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Leda and the Swan Necklace Pendant
Leda and the Swan Necklace Pendant
Leda and the Swan Necklace Pendant

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Price $1,000,000.00

Availability:: Usually Ships in 4 to 6 Weeks


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Hand carved brooch and necklace pendant by Ruben Xolotl Viramontes former Walt Disney Imagineer Sculptor/Architect/Painter. Created for a collector of Ruben's work. I can make one for you special order and need about 4 to 8 weeks, I will change the posture or do it the same. Do you want a different mythological figure, a whole new design, other materials? The painting is by Michelangelo.
I am showing you some of my Disney accomplishments also so you get to know me and all my work.

Leda and the Swan
by W. B. Yeats

A sudden blow: the great wings beating still
Above the staggering girl, her thighs caressed
By the dark webs, her nape caught in his bill,
He holds her helpless breast upon his breast.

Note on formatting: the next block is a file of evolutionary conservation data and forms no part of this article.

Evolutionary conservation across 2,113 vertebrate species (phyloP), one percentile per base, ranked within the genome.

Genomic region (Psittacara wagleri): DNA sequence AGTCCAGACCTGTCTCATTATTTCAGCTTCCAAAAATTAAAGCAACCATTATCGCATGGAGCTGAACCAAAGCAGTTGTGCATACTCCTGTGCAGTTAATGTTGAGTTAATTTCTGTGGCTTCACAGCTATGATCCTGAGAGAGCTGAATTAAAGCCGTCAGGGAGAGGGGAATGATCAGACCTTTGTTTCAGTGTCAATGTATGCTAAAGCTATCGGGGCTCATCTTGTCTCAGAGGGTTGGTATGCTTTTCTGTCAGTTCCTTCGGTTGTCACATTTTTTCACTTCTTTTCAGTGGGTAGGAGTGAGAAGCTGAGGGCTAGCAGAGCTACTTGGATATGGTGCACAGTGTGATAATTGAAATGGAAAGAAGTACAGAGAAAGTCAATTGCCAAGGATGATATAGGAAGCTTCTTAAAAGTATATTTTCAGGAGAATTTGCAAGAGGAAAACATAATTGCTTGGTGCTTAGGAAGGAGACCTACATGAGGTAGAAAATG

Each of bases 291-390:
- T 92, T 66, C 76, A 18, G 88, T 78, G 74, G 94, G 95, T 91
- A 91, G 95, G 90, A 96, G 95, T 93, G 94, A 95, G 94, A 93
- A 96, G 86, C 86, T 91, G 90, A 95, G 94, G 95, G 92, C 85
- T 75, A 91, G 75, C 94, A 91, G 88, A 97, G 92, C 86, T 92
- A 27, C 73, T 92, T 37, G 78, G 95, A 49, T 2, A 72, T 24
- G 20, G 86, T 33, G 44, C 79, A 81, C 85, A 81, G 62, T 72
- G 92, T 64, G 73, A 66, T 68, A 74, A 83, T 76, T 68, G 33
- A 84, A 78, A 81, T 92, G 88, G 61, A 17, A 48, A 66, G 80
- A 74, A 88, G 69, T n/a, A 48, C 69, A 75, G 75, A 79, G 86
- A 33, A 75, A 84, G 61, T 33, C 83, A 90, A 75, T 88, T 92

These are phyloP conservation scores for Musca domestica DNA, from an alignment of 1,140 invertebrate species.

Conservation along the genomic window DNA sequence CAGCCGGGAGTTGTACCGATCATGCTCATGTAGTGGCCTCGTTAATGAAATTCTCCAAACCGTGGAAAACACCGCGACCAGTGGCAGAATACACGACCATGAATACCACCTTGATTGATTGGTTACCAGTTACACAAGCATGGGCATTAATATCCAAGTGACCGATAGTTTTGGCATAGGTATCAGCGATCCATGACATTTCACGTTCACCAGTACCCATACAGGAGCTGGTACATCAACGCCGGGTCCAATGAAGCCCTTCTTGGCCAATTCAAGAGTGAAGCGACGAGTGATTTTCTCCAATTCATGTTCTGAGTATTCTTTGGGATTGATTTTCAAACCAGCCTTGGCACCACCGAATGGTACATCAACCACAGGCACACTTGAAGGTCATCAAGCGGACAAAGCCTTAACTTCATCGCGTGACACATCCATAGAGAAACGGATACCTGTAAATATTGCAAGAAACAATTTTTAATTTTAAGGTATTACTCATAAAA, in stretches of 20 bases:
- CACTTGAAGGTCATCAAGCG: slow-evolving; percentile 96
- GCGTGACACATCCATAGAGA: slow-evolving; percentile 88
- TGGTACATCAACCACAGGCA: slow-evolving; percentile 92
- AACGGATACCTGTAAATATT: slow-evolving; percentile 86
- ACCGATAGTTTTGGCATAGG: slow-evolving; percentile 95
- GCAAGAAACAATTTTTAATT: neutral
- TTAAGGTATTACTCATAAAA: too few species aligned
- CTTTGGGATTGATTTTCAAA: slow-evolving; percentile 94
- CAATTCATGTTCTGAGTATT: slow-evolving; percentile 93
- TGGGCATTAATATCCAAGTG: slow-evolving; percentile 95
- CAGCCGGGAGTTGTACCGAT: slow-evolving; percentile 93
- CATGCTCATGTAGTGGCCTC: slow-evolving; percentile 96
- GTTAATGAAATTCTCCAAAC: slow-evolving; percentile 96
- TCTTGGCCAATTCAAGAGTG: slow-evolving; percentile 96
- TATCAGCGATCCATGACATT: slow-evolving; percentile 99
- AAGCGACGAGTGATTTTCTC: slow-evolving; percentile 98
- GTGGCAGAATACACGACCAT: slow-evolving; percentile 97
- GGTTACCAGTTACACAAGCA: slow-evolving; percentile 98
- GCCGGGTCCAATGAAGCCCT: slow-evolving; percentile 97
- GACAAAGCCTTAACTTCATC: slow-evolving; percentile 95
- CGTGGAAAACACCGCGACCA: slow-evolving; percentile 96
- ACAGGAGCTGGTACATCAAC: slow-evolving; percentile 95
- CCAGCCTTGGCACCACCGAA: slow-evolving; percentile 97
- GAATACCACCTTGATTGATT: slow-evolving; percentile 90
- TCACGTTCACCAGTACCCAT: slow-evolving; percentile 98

How can those terrified vague fingers push
The feathered glory from her loosening thighs?
And how can body, laid in that white rush,
But feel the strange heart beating where it lies?

A shudder in the loins engenders there
The broken wall, the burning roof and tower
And Agamemnon dead.
Being so caught up,
So mastered by the brute blood of the air,
Did she put on his knowledge with his power
Before the indifferent beak could let her drop?

In Greek mythology, Leda (Λήδα) was daughter of the Aetolian king Thestius, and wife of the king Tyndareus, of Sparta. Her myth gave rise to the popular motif in Renaissance and later art of Leda and the Swan. She was the mother of Helen of Troy, Clytemnestra, and Castor and Pollux.

Leda was admired by Zeus, who seduced her in the guise of a swan. As a swan, Zeus fell into her arms for protection from a pursuing eagle. Their consummation, on the same night as Leda lay with her husband Tyndareus, resulted in two eggs from which hatched Helen—later known as the beautiful "Helen of Troy" — Clytemnestra, and Castor and Pollux (also known as the Dioscuri, and sometimes spelled Kastor and Polydeuces). Which children are the progeny of Tyndareus, the mortal king, and which are of Zeus, and are thus half-immortal, is not consistent among accounts, nor is which child hatched from which egg. The split is almost always half mortal, half divine, although the pairings do not always reflect the children's heritage pairings. Castor and Polydeuces are sometimes both mortal, sometimes both divine. One consistent point is that if only one of them is immortal, it is Polydeuces

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